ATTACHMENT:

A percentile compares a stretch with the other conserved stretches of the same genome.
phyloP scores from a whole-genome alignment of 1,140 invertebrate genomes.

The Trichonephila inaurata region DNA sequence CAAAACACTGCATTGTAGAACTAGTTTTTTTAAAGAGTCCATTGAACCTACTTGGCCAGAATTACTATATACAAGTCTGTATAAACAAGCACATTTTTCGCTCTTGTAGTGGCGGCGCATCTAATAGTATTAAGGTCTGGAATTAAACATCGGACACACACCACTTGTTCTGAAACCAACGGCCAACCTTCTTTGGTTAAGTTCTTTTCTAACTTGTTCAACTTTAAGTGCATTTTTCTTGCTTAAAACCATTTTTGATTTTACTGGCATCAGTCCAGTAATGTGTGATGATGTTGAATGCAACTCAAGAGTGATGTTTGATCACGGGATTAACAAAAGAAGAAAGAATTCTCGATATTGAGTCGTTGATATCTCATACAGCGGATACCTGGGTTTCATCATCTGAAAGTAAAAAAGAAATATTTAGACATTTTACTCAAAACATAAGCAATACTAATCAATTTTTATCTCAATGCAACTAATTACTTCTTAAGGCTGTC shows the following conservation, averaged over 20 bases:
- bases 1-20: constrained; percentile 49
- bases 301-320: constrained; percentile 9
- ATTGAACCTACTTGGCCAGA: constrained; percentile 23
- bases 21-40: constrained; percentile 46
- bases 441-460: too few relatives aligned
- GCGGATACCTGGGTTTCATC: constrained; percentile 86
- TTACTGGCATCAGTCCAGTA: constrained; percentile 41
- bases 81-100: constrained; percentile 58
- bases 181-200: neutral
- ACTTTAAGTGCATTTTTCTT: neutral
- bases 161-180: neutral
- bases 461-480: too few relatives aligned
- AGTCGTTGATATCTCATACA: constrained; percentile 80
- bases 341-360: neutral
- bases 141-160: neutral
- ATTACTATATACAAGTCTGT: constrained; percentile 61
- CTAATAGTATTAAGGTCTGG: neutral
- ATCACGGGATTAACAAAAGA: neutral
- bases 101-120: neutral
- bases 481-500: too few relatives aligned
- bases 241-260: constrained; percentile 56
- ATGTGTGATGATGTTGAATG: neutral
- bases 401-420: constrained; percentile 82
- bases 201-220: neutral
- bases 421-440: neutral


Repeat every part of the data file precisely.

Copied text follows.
A percentile compares a stretch with the other conserved stretches of the same genome.
phyloP scores from a whole-genome alignment of 1,140 invertebrate genomes.

The Trichonephila inaurata region DNA sequence CAAAACACTGCATTGTAGAACTAGTTTTTTTAAAGAGTCCATTGAACCTACTTGGCCAGAATTACTATATACAAGTCTGTATAAACAAGCACATTTTTCGCTCTTGTAGTGGCGGCGCATCTAATAGTATTAAGGTCTGGAATTAAACATCGGACACACACCACTTGTTCTGAAACCAACGGCCAACCTTCTTTGGTTAAGTTCTTTTCTAACTTGTTCAACTTTAAGTGCATTTTTCTTGCTTAAAACCATTTTTGATTTTACTGGCATCAGTCCAGTAATGTGTGATGATGTTGAATGCAACTCAAGAGTGATGTTTGATCACGGGATTAACAAAAGAAGAAAGAATTCTCGATATTGAGTCGTTGATATCTCATACAGCGGATACCTGGGTTTCATCATCTGAAAGTAAAAAAGAAATATTTAGACATTTTACTCAAAACATAAGCAATACTAATCAATTTTTATCTCAATGCAACTAATTACTTCTTAAGGCTGTC shows the following conservation, averaged over 20 bases:
- bases 1-20: constrained; percentile 49
- bases 301-320: constrained; percentile 9
- ATTGAACCTACTTGGCCAGA: constrained; percentile 23
- bases 21-40: constrained; percentile 46
- bases 441-460: too few relatives aligned
- GCGGATACCTGGGTTTCATC: constrained; percentile 86
- TTACTGGCATCAGTCCAGTA: constrained; percentile 41
- bases 81-100: constrained; percentile 58
- bases 181-200: neutral
- ACTTTAAGTGCATTTTTCTT: neutral
- bases 161-180: neutral
- bases 461-480: too few relatives aligned
- AGTCGTTGATATCTCATACA: constrained; percentile 80
- bases 341-360: neutral
- bases 141-160: neutral
- ATTACTATATACAAGTCTGT: constrained; percentile 61
- CTAATAGTATTAAGGTCTGG: neutral
- ATCACGGGATTAACAAAAGA: neutral
- bases 101-120: neutral
- bases 481-500: too few relatives aligned
- bases 241-260: constrained; percentile 56
- ATGTGTGATGATGTTGAATG: neutral
- bases 401-420: constrained; percentile 82
- bases 201-220: neutral
- bases 421-440: neutral